Using the AD8376 VGA to Drive Wide Bandwidth ADCs for High IF AC-Coupled Applications
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Circuit Function & Benefits

The circuit described in this document provides high performance, high frequency sampling using the AD8376, a dual, digitally programmable, ultralow distortion, high output linearity, variable gain amplifier (VGA) and high speed ADCs. The AD8376 is optimized for driving high frequency IF sampling ADCs. When coupled with an ADI high speed ADC like the AD9445 or AD9246, it provides exceptional SFDR performance beyond 100 MSPS at its maximum gain.

Figure 1: Wideband ADC Interfacing Example Featuring the AD8376 and the AD9445

Circuit Description

This circuit employs the AD8376 VGA to provide variable gain, isolation, and source matching to a high speed ADC like the AD9445. Using this circuit with the AD8376 in a gain of 20 dB (maximum gain), an SFDR performance of 86 dBc is achieved at 100 MHz, as indicated in Figure 2.

Figure 2: Measured Single-Tone Performance of the Circuit in Figure 1 for a 100 MHz Input Signal and a Sampling Rate of 105 MSPS.

The AD8376 VGA should be driven differentially (for optimal performance) by a wideband 1:1 transmission line balun (or impedance transformer) followed by two 37.4 Ω resistors in parallel with the 150 Ω input impedance of the AD8376. This provides a wideband match to a 50 Ω source as depicted in Figure 1. The open-collector outputs of the AD8376 are biased through the two 1 μH inductors and are ac-coupled to the two 82 Ω load resistors. The 82 Ω load resistors in parallel with the series-terminated ADC impedance yields the target 150 Ω differential load impedance, which is recommended to provide the specified gain accuracy of the AD8376. The load resistors are ac-coupled from the AD9445 to avoid common-mode dc loading. The 33 Ω series resistors help to improve the isolation between the AD8376 and any switching currents present at the analog-to-digital sample-and-hold input circuitry.

The output IP3 (third-order intercept point) and noise floor of the AD8376 essentially remain constant over the 24 dB available gain range. This is a valuable feature in a variable gain receiver where it is desirable to maintain a constant instantaneous dynamic range as the receiver gain is modified. The output noise density is typically around 20 nV/√Hz, which is comparable with 14-bit to 16-bit sensitivity limits. The two-tone IP3 performance of the AD8376 is typically around +50 dBm. This results in SFDR levels of better than 86 dBc when driving the AD9445, a 14-bit, 105 MSPS/125 MSPS analog-to-digital converter, up to 140 MHz input frequency. There are several configuration options available to the designer when using the AD8376. The open-collector output provides the capability of driving a variety of loads. Figure 1 shows a simplified wideband interface with the AD8376 driving an AD9445. The AD9445 is a 14-bit, 125 MSPS analog-to-digital converter with a buffered wideband input, which presents a 2 kΩ||3 pF differential load impedance and requires a 2 V p-p differential input swing to reach full scale. The addition of the series inductors L (series) in Figure 1 extends the bandwidth of the system and provides response flatness. Using 100 nH inductors as L (series), the wideband system response of Figure 3 is obtained. The wideband frequency response is an advantage in broadband applications such as predistortion receiver designs and instrumentation applications. However, by designing for a wide analog input frequency range, the cascaded SNR performance is somewhat degraded due to high frequency noise aliasing into the wanted Nyquist zone.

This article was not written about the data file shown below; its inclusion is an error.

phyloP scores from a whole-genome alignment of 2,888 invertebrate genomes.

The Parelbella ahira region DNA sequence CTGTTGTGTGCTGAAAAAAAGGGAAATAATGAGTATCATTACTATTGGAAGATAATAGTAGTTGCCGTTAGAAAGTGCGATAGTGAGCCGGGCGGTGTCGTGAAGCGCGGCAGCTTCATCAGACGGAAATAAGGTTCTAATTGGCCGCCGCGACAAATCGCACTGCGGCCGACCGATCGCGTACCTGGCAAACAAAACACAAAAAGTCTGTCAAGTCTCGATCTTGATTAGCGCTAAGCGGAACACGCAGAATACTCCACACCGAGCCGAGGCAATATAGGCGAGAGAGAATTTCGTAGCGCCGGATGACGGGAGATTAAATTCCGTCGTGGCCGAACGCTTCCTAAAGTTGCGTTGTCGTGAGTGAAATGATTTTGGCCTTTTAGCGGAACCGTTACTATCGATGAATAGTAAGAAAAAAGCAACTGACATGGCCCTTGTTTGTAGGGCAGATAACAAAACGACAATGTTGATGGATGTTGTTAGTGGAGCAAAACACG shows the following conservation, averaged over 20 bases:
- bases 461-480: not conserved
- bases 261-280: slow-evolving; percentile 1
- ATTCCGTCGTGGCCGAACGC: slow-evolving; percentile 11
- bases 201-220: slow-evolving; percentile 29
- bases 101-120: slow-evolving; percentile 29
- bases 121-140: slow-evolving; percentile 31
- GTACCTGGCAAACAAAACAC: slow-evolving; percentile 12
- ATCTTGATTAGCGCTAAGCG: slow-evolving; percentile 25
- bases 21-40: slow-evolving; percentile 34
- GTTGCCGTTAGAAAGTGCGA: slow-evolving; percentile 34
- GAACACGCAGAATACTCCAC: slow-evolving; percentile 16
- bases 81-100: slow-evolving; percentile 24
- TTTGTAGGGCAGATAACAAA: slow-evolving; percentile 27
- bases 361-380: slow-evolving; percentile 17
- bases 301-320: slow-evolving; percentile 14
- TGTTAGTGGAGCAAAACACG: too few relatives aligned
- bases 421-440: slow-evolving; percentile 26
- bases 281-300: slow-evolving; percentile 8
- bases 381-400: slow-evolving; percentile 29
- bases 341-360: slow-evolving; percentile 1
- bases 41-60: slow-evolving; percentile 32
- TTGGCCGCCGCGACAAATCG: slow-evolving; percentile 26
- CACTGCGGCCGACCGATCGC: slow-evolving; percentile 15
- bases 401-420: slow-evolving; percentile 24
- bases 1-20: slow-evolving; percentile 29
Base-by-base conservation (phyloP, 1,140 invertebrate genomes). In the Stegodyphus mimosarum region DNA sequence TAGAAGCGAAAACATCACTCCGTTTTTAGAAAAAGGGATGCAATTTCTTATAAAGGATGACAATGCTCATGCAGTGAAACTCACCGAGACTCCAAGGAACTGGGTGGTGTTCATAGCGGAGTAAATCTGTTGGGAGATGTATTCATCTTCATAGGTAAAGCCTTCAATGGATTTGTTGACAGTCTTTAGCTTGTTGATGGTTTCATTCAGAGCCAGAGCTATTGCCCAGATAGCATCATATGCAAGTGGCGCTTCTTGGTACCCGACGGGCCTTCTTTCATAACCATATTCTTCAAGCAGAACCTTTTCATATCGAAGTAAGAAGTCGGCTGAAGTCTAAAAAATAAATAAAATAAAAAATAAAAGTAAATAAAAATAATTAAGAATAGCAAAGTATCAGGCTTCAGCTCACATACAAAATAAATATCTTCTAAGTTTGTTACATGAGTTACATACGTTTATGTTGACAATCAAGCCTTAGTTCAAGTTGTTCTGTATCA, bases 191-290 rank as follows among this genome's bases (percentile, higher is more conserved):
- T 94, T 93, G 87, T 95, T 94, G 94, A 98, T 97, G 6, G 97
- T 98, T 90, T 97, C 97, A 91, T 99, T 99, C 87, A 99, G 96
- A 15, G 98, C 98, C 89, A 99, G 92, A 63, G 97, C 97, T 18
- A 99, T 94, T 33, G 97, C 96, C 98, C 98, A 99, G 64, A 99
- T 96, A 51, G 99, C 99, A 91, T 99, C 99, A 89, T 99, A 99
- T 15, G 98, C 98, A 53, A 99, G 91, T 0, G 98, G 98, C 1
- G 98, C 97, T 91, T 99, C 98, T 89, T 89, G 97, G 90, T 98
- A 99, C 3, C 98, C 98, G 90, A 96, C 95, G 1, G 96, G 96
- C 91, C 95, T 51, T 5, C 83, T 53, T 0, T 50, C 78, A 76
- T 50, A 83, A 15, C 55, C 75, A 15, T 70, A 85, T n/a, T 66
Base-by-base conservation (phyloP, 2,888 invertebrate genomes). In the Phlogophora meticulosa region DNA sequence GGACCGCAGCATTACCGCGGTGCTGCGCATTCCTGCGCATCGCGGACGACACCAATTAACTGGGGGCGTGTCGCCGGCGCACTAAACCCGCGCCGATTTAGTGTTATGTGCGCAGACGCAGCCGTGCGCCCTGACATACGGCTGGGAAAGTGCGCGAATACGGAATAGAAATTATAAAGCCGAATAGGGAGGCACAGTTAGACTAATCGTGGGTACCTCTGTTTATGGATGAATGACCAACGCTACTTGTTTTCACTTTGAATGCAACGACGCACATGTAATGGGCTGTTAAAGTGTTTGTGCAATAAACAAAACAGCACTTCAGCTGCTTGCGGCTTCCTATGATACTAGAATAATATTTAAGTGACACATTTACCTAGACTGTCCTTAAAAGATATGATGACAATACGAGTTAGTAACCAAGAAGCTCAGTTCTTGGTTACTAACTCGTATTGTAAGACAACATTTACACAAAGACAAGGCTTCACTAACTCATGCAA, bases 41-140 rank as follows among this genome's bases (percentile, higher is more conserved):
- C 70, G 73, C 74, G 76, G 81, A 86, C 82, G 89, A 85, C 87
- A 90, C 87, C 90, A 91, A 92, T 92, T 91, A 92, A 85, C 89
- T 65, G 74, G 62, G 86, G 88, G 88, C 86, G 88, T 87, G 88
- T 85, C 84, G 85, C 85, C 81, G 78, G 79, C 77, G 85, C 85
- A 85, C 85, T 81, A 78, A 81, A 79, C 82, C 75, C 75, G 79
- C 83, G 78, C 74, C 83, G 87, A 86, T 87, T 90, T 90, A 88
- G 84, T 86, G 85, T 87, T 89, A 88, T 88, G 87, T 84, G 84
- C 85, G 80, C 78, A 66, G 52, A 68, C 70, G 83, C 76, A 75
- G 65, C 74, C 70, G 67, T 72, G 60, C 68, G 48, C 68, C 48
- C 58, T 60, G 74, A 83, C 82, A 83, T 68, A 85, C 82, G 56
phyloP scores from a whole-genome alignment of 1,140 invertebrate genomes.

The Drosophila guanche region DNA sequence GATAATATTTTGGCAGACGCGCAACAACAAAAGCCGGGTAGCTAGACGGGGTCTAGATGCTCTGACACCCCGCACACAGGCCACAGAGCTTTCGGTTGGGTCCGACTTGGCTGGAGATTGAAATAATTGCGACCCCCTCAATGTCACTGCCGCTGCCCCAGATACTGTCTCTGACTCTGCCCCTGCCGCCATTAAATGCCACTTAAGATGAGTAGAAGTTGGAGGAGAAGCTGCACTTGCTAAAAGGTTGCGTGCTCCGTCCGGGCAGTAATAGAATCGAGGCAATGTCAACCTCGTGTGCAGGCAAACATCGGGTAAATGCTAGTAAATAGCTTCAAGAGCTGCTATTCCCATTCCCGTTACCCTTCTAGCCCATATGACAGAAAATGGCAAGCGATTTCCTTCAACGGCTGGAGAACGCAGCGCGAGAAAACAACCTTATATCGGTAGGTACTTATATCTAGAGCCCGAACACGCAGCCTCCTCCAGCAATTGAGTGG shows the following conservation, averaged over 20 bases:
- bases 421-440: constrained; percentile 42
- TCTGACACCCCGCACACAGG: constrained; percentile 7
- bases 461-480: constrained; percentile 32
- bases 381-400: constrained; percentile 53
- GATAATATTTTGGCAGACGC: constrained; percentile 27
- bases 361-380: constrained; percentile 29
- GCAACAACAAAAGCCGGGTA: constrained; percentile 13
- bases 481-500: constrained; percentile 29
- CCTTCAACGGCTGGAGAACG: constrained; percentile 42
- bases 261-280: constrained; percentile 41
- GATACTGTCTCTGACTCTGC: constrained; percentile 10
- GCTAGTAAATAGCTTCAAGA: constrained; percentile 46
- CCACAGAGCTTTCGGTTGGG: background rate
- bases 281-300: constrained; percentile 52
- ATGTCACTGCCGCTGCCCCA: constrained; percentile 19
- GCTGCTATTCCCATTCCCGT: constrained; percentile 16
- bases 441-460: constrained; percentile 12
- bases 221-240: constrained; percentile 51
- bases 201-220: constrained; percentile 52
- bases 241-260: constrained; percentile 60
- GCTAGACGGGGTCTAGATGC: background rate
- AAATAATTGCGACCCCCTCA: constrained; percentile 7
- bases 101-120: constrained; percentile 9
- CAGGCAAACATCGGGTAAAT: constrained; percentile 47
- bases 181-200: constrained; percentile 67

Figure 3: Measured Frequency Response of Wideband Circuit in Figure 1

Common Variations

An alternative narrow-band approach is presented in Figure 4. By designing a narrow band-pass antialiasing filter between the AD8376 and the target ADC, the output noise of the AD8376 outside of the intended Nyquist zone can be attenuated, helping to preserve the available SNR of the ADC.